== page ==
Semiconductor lasers, also called diode lasers, have a PN-junction semiconductor as the gain medium, which, when supplied with electrical energy, causes a spontaneous emission of photons.

These emitted photons have an operational wavelength of 550nm to 950nm and are amplified before being radiated out of the laser module.

However, there are certain semiconductor lasers, such as quantum cascade lasers and optically pumped lasers, that don't have a PN-junction structure and hence can't be called diode lasers.

Diode lasers have a low power output but are compact in design, making it possible to stack them together and produce a higher-energy laser beam.

Semiconductor lasers are generally used as a pumping source for other lasers. They are also used in laser printers, laser pointers, scanners, barcode readers, etc.

These low-powered lasers also have applications in dentistry and soft tissue oral surgeries.

Apart from this, diode lasers are also used in industrial applications involving cutting and engraving of both metals and non-metals, but cannot be used on transparent workpieces such as clear glass.

Although diode lasers provide vast material flexibility, their low power output is not ideal for high-volume industrial applications.

Mode of Operation of Lasers

Mode of OperationCharacteristic
Continuous WaveConstant power, higher average laser output
Pulsed WavePulses of fixed duration, lower average laser output

Mode of operation of lasers

Lasers can be used both in continuous-wave or pulsed-wave mode, depending on the requirement.

Continuous wave and pulsed wave laser
Continuous-wave and pulsed wave laser

Continuous Wave Lasers

Continuous-wave lasers emit a constant energy beam throughout the operation of the laser.

These lasers provide a comparatively higher power output and are therefore used for applications like cutting and welding of materials.

Pulsed Lasers

As the name suggests, pulsed-wave lasers emit short-duration pulses of high-energy lasers. The laser energy increases gradually until the peak power is achieved.

This type of laser has lower average power than continuous-wave lasers hence is suited for spot welding and laser engraving.

Laser beams can be converted to pulses using different methods such as q-switching, mode-locking, gain-switching, etc.

Pulsed-wave lasers can further be differentiated on the basis of their pulse duration - milliseconds, microseconds, nanoseconds, picoseconds, and femtoseconds.

The table below lists different types of pulsed-wave lasers and their applications.

Milliseconds (10-3 seconds)Laser hair removal
Microseconds (10-6 seconds)Spectroscopy
Nanoseconds (10-9 seconds)Material processing, remote sensing
Picoseconds & Femtoseconds(10-12 & 10-15 seconds)Precise engraving, surgery, communication

Pulsed-wave laser types and their applications

Laser Classification by Safety Norms

Class 1 & 1M

Class-1 laser
Class-1 laser

Class 1 and 1M are the least hazardous of all laser types. This class of laser is not harmful even when looked at with the naked eye.

Class 1 lasers emit light in the visible spectrum and have a maximum power output of 0.39 mW.

On the other hand, Class 1M lasers have the same standards as Class 1 lasers, but they are hazardous if viewed through an optical instrument like a magnifying glass.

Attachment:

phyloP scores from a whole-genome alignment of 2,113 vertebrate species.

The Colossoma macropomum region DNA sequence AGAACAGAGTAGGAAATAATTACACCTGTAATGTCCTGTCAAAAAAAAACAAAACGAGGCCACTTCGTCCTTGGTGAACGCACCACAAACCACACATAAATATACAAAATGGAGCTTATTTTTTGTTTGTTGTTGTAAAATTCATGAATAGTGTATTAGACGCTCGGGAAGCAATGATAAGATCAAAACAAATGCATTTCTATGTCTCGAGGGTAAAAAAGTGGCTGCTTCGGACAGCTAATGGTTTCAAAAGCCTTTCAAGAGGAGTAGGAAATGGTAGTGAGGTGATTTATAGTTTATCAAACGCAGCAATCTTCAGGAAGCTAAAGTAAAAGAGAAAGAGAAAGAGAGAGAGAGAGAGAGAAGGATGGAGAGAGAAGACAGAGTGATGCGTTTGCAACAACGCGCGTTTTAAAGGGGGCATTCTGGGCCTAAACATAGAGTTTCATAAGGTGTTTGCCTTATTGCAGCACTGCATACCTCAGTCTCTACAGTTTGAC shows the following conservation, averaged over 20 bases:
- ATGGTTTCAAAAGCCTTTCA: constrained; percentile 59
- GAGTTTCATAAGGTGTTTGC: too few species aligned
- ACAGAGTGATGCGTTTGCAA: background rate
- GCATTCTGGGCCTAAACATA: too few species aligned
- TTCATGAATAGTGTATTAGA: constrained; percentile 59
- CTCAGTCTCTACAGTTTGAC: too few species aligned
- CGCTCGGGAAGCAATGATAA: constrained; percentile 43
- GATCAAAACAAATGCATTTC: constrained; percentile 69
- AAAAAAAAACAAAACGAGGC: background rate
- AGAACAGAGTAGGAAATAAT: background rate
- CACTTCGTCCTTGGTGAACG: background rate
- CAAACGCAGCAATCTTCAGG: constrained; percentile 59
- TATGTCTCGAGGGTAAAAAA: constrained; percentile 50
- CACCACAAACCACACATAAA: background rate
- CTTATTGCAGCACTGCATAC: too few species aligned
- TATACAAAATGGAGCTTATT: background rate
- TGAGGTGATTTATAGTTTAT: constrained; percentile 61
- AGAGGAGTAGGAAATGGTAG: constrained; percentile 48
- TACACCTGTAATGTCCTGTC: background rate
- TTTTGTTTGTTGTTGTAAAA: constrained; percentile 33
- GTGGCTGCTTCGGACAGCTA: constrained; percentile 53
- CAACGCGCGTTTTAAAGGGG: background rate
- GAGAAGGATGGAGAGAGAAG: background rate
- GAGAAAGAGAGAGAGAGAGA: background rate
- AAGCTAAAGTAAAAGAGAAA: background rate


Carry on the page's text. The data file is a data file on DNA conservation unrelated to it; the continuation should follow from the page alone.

Examples of class 1 lasers are CD/DVD players, laser printers, etc.

Class 2 & 2M

Class-2 laser
Class-2 laser

Class 2 lasers emit light in the visible spectrum and have a laser output power under 1 mW.

They are not safe to be stared for a duration longer than 0.25s. They however don't pose any skin burn hazard.

Class 2M lasers have the same standard as class 2 lasers, although they can be hazardous if viewed through an optical instrument.

Examples of class 2 lasers are barcode scanners used in supermarkets and optical level instrument used in construction.

Class 3R & 3B

Class-3 laser
Class-3 laser

Class 3R and 3B emit light in the visible spectrum.

Lasers under Class 3R have an output power of 1mW to 4.99mW, whereas Class 3B lasers have a laser output power range of 5mW to 500mW.

Class 3R lasers are safer as damage due to accidental exposure can be prevented by blink reflex, whereas direct exposure to class 3B lasers can cause instant damage to the eye.

Some applications of class 3 lasers are in spectrometry and stereolithography.

Class 4

Class-4 laser
Class-4 laser

Class 4 lasers are the most hazardous of all lasers and have a laser output power of 500mW or more.

They can cause severe damage to the eyes or skin. Even a reflected beam of this laser can cause damage to your eyes.

This class of lasers is mostly used in material processing applications like engraving and cutting.

Frequently asked questions (FAQ)

What is an Excimer laser?

Excimer laser is a type of gas laser that emits UV radiation with varying power levels. In these lasers, electric current is used for pumping the source, and these lasers typically have an efficiency of 0.2% to 2%. Some common types of excimer lasers are XeF lasers, ArF lasers, and F2 lasers. These lasers are used in UV lithography, laser ablation, laser deposition, laser marking, etc.

What is pumping in lasers?

Pumping in lasers is the process of transferring energy from an external source to a laser gain medium for exciting the atoms and molecules in the medium. Pump sources can either be from a laser, flashlamp, or electric current.

Why do pulsed-wave lasers have lower average power than continuous-wave lasers?

Continuous-wave lasers emit constant radiation at constant power throughout their operation. On the other hand, pulsed-wave lasers emit periodic laser pulses for very small durations, that reduces the average output power of the laser, even though they may have higher peaks than continuous-wave lasers.

About John

Hey I'm John. I talk about CNCs and Power Tools at Mellowpine. I'm a CNC hobbyist who has been making CNCs and writing about CNCs for a while. I currently also work as a consultant for business owners and hobbyists setting up their own CNCs. If you have any questions related to CNC, I'd be happy to answer them. Reach me at john@mellowpine.com

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Hey I'm John. I talk about CNCs and Power Tools at Mellowpine. I'm a CNC hobbyist who has been making CNCs and writing about CNCs for a while. I currently also work as a consultant for business owners and hobbyists setting up their own CNCs. If you have any questions related to CNC, I'd be happy to answer them. Reach me at john@mellowpine.com